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JavaScript is object -based. This means that we work with objects and their properties.

A page is an "object" (a document object).

The page object has a background color, that's one of the page "properties".

We can change that property. Let's try this in a script!

Paste this in the head section of a page.

<script type="text/javascript">
function changeBg(myColor){
// -->

Make a text link and enter this in the URL box:


Make a few more links that sends values like "green" and "blue".

Test your links. Cool!

Now it's time to take a look at the boring syntax. I will use a slightly more complicated example this time, a form.

The form is called "orderForm" and the text field is called "total"

<script type="text/javascript">
function changeField(someText){
// -->

The line "function changeField(someText){" is nothing new to us, we have declared a function and set it up to receive a text string from a link.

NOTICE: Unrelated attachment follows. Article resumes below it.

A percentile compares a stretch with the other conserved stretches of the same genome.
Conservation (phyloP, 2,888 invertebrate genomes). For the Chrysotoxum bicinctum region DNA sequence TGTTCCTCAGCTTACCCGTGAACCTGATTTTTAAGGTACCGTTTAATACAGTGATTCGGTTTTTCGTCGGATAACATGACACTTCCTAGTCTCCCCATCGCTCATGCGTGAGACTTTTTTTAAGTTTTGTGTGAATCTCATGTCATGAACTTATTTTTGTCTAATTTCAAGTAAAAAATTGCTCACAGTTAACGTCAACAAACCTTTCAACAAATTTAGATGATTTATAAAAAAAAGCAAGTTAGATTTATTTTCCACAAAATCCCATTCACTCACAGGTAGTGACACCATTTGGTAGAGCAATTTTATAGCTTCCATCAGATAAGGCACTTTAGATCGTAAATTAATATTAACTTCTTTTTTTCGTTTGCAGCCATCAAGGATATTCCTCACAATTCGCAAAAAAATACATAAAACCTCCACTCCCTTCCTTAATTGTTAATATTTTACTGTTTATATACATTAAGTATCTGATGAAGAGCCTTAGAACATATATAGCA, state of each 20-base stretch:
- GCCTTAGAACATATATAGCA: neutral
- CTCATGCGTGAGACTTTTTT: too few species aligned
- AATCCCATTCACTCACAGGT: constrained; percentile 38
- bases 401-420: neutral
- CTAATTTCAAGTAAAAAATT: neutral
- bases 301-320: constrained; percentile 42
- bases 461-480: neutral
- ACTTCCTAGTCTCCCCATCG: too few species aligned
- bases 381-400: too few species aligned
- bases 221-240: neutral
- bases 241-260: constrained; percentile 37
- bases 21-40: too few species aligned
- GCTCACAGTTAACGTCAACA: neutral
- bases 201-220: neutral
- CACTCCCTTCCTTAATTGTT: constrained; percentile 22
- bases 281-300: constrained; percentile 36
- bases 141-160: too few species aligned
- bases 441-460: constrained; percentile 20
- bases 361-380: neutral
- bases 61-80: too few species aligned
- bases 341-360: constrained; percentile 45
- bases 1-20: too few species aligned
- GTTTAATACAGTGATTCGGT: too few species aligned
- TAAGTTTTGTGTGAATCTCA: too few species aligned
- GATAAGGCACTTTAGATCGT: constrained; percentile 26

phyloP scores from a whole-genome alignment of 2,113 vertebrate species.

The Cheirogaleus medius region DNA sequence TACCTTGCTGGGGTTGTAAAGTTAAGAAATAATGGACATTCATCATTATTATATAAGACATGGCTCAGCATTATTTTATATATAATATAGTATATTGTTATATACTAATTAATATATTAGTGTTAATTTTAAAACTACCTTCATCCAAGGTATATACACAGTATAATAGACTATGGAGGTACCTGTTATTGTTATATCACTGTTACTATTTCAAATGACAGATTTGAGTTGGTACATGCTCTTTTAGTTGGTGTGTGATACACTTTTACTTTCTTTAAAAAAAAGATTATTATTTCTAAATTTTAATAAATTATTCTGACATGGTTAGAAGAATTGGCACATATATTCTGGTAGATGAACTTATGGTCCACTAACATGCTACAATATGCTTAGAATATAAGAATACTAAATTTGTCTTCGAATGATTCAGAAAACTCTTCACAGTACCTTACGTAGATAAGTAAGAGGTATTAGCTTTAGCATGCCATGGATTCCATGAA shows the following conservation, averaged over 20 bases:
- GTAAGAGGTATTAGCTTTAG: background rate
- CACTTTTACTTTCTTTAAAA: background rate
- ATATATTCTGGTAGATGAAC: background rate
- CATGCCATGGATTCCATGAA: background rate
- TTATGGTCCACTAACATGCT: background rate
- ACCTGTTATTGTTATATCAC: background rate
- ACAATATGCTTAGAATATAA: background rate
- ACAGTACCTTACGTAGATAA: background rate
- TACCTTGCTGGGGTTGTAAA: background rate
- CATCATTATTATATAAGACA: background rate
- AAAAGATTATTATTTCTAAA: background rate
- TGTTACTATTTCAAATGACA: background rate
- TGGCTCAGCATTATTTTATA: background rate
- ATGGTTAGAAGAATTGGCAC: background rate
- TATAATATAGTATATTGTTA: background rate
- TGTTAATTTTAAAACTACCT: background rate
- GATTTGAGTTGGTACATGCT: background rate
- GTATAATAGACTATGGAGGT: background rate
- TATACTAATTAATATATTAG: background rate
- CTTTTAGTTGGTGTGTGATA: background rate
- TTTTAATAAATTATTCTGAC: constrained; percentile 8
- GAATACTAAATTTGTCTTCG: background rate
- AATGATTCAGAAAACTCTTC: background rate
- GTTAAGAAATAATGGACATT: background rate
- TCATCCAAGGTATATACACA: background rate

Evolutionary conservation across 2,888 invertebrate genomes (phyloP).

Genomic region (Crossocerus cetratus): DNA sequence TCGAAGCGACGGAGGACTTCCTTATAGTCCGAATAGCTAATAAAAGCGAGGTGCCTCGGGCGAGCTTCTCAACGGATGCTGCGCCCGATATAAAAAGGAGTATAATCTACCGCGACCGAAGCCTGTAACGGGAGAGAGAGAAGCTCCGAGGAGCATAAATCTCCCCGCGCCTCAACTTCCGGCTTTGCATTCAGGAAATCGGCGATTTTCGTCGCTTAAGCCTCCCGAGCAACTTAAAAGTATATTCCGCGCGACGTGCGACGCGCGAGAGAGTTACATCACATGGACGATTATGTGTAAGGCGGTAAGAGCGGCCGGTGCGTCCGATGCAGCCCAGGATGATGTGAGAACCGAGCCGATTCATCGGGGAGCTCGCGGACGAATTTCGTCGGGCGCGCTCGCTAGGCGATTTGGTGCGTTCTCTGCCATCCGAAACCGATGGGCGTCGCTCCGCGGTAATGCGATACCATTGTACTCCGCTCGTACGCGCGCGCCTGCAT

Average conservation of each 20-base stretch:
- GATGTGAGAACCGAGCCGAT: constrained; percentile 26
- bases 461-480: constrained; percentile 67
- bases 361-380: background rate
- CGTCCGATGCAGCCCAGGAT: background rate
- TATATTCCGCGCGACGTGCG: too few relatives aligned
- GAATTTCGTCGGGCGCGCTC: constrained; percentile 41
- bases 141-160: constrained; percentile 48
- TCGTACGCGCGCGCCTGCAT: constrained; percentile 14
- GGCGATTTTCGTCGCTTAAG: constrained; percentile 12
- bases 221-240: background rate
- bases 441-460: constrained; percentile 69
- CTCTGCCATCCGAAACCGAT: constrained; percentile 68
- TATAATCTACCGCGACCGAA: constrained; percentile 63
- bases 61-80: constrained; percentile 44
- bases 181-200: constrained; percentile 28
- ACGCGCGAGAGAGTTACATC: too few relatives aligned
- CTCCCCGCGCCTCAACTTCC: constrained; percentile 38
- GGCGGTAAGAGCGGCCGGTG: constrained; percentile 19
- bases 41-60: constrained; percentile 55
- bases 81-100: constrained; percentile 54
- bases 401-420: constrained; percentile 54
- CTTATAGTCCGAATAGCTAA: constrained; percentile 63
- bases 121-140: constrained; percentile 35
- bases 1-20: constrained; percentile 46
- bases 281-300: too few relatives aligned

Now comes the interesting part! Please note the similarities with the file system on your computer!


We start at the top, which is the "document", then we travel downwards in the hierarchy to the form "orderForm", the next stop is the text field called "total" in the form. The last thing this line does is assigning the value of the variable "someText" to the field. That value will be displayed immediately.

Paste the script in the head section of a page.

  • Add a form and place a text field in that form.
  • Name the form "orderForm" and the text field "total".
  • Now make a few links that looks like this in the GoLive link inspector URL box:
    javascript:changeField('Nate has a wombat')
  • Use different texts in all links.

When your links are clicked they should now display different messages in the text field!

This technique can be use to change just about anything in a HTML page, you just have to figure out what the object is, the name of the property and what value you want to assign to it.

One last thing - you might ask yourself why we don't start at the very top of the hierarch, at the "window" level. It's very simple, as the "path" to almost all objects start with "window" JavaScript is nice and let's us omit the word "window".

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